Last week, the Bureau of Industry and Security (BIS), within the Dept. of Commerce, added a dozen Chinese companies on the Entity List over national security and foreign policy concerns. The action comes as we await confirmation of Alan Estevez to assume leadership of the relatively unknown, but increasingly crucial agency.
One of these companies is semiconductor maker New H3C Technologies (H3C), which is partly owned by U.S. company Hewlett Packard Enterprise. For its 2020 fiscal year, HPE recorded about $737 million in sales to H3C. This is equal to about 3% of total HPE revenues – as well as purchases amounting to roughly $215 million.
Additionally, HPE’s Chinese partner is H3C, Tsinghua Unigroup, which CTT has repeatedly flagged as a supplier of the People’s Liberation Army (PLA). Further Tsinghua Unigroup partially owns Yangtze Memory Technologies Co. (YMTC), which China Tech Threat has also raised, concerns about citing its contribution to the PLA and alarming uses of state subsidies to support espionage and anticompetitive practices against competitors.
While “HPE says the New H3C Semiconductor Technologies subsidiary was set up about two years ago for research-and-development purposes and that it does not conduct business in the US market,” it is yet another sign of dangerous Chinese ties that are spread far and wide in the U.S. market, often without consumers knowledge.
In addition to H3C, there were 11 other Chinese companies added to the Entity List. A press release noted that these entities were being added to the list “as part of the Department of Commerce’s efforts to prevent U.S. emerging technologies from being used for the PRC’s quantum computing efforts that support military applications…these PRC-based technology entities support the military modernization of the People’s Liberation Army and/or acquire and attempt to acquire U.S. origin-items in support of military applications. Today’s action will also restrict exports to PRC producers of electronics that the support the People’s Liberation Army’s military modernization efforts.”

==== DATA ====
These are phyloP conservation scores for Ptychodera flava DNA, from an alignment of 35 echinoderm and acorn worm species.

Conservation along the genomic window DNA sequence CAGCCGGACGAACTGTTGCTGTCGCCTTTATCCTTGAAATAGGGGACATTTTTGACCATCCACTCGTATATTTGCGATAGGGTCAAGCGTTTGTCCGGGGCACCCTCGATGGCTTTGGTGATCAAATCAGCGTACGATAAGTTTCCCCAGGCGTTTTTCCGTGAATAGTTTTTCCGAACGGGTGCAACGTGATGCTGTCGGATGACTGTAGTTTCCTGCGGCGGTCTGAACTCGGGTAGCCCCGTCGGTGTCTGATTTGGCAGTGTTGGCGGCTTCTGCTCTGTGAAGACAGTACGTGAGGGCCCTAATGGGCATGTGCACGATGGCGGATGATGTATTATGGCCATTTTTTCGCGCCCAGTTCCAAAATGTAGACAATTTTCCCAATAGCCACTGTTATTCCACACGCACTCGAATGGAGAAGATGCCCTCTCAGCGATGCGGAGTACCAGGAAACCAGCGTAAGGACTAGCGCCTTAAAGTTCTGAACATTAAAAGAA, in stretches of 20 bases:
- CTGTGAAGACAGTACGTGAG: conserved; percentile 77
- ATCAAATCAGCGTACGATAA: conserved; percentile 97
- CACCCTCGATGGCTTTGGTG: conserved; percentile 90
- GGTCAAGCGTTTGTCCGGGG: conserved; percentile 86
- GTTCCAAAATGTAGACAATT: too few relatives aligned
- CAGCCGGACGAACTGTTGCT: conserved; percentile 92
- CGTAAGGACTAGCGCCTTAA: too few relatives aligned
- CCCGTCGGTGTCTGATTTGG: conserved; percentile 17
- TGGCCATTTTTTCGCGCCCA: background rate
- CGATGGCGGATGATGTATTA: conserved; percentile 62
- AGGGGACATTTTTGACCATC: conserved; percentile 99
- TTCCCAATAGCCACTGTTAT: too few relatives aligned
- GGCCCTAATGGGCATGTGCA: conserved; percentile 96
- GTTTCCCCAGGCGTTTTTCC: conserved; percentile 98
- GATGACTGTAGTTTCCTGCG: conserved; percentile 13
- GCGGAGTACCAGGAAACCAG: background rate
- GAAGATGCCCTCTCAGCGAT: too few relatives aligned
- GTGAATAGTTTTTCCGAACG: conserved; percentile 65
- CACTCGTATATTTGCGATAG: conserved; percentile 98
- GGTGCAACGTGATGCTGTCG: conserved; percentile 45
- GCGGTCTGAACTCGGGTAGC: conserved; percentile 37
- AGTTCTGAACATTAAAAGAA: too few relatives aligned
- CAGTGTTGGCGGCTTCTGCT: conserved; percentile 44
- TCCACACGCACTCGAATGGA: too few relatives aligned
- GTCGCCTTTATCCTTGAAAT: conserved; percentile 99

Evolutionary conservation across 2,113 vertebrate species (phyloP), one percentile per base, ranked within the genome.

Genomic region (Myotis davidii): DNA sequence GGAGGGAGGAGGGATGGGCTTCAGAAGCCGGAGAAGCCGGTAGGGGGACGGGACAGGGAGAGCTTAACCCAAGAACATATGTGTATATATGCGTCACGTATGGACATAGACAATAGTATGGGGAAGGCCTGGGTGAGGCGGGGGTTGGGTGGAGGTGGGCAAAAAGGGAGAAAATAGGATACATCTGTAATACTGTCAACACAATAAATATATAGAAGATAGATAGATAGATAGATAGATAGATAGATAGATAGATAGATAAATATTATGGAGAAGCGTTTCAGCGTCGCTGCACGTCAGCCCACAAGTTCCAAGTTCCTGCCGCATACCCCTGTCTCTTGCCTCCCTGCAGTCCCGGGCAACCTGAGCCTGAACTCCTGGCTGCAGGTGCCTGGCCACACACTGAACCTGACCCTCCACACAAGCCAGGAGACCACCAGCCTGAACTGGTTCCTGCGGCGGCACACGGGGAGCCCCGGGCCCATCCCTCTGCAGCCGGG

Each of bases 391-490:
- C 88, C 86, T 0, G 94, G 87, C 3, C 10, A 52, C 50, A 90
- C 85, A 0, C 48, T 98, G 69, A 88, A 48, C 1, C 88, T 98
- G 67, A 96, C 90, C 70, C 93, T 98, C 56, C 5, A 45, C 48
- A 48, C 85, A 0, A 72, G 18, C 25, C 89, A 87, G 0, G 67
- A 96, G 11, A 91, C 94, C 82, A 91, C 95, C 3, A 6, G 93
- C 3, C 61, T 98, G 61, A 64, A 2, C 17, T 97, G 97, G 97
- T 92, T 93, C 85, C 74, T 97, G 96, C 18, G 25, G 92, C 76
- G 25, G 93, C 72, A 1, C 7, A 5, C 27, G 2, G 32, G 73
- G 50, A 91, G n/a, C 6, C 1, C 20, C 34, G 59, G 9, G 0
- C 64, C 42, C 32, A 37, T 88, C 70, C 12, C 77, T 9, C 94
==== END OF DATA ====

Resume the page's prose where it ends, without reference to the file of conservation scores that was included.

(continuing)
U.S. Secretary of Commerce Raimondo noted: “Global trade and commerce should support peace, prosperity, and good-paying jobs, not national security risks. Today’s actions will help prevent the diversion of U.S. technologies to the PRC’s and Russia’s military advancement…The Department of Commerce is committed to effectively using export controls to protect our national security.”
“This is a sensible move and an important reminder of the scope and scale of China’s efforts to achieve technological breakthroughs that erode US national security,” CNAS’ Martijn Rasser noted. Mr. Rasser has also noted the “strong case” for YMTC to be added to the Federal Communications Commission’s (FCC) Covered List for similar concerns around national security.
China Tech Threat applauds BIS’ action against these dangerous companies and urges that this effort to root out and punish other Chinese companies contributing to the PLA continues and expands to include other key entities, such as YMTC and CXMT, another Chinese semiconductor fab. Without clear action against these companies, the U.S. greatly risks cutting edge technologies being used against us when incorporated in the PRC weaponry.